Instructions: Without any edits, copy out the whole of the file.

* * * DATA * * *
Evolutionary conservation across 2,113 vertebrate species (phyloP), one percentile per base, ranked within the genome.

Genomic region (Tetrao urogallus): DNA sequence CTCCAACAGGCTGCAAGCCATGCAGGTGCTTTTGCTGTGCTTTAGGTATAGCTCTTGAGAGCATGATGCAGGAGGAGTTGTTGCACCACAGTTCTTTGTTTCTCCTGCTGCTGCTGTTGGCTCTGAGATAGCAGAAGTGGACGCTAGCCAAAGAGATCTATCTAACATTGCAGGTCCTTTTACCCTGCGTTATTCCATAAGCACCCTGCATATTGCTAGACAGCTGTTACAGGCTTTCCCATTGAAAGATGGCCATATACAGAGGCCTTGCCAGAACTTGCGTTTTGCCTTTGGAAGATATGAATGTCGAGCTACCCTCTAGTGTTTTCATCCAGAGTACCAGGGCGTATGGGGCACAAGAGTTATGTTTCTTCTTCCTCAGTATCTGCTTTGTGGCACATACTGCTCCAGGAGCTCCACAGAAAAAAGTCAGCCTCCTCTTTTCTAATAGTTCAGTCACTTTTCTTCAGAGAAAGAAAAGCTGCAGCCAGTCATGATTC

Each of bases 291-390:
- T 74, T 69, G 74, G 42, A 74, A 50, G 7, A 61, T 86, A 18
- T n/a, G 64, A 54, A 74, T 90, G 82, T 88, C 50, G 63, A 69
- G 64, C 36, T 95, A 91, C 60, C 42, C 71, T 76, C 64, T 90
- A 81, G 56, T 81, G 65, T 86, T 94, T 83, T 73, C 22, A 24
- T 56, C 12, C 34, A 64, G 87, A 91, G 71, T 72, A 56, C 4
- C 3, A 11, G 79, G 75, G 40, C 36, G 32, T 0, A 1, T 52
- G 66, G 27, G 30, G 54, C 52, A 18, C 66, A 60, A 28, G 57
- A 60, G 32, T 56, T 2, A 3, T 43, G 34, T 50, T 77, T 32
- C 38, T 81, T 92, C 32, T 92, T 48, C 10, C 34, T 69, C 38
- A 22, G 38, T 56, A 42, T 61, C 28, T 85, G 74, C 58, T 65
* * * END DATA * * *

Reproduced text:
Evolutionary conservation across 2,113 vertebrate species (phyloP), one percentile per base, ranked within the genome.

Genomic region (Tetrao urogallus): DNA sequence CTCCAACAGGCTGCAAGCCATGCAGGTGCTTTTGCTGTGCTTTAGGTATAGCTCTTGAGAGCATGATGCAGGAGGAGTTGTTGCACCACAGTTCTTTGTTTCTCCTGCTGCTGCTGTTGGCTCTGAGATAGCAGAAGTGGACGCTAGCCAAAGAGATCTATCTAACATTGCAGGTCCTTTTACCCTGCGTTATTCCATAAGCACCCTGCATATTGCTAGACAGCTGTTACAGGCTTTCCCATTGAAAGATGGCCATATACAGAGGCCTTGCCAGAACTTGCGTTTTGCCTTTGGAAGATATGAATGTCGAGCTACCCTCTAGTGTTTTCATCCAGAGTACCAGGGCGTATGGGGCACAAGAGTTATGTTTCTTCTTCCTCAGTATCTGCTTTGTGGCACATACTGCTCCAGGAGCTCCACAGAAAAAAGTCAGCCTCCTCTTTTCTAATAGTTCAGTCACTTTTCTTCAGAGAAAGAAAAGCTGCAGCCAGTCATGATTC

Each of bases 291-390:
- T 74, T 69, G 74, G 42, A 74, A 50, G 7, A 61, T 86, A 18
- T n/a, G 64, A 54, A 74, T 90, G 82, T 88, C 50, G 63, A 69
- G 64, C 36, T 95, A 91, C 60, C 42, C 71, T 76, C 64, T 90
- A 81, G 56, T 81, G 65, T 86, T 94, T 83, T 73, C 22, A 24
- T 56, C 12, C 34, A 64, G 87, A 91, G 71, T 72, A 56, C 4
- C 3, A 11, G 79, G 75, G 40, C 36, G 32, T 0, A 1, T 52
- G 66, G 27, G 30, G 54, C 52, A 18, C 66, A 60, A 28, G 57
- A 60, G 32, T 56, T 2, A 3, T 43, G 34, T 50, T 77, T 32
- C 38, T 81, T 92, C 32, T 92, T 48, C 10, C 34, T 69, C 38
- A 22, G 38, T 56, A 42, T 61, C 28, T 85, G 74, C 58, T 65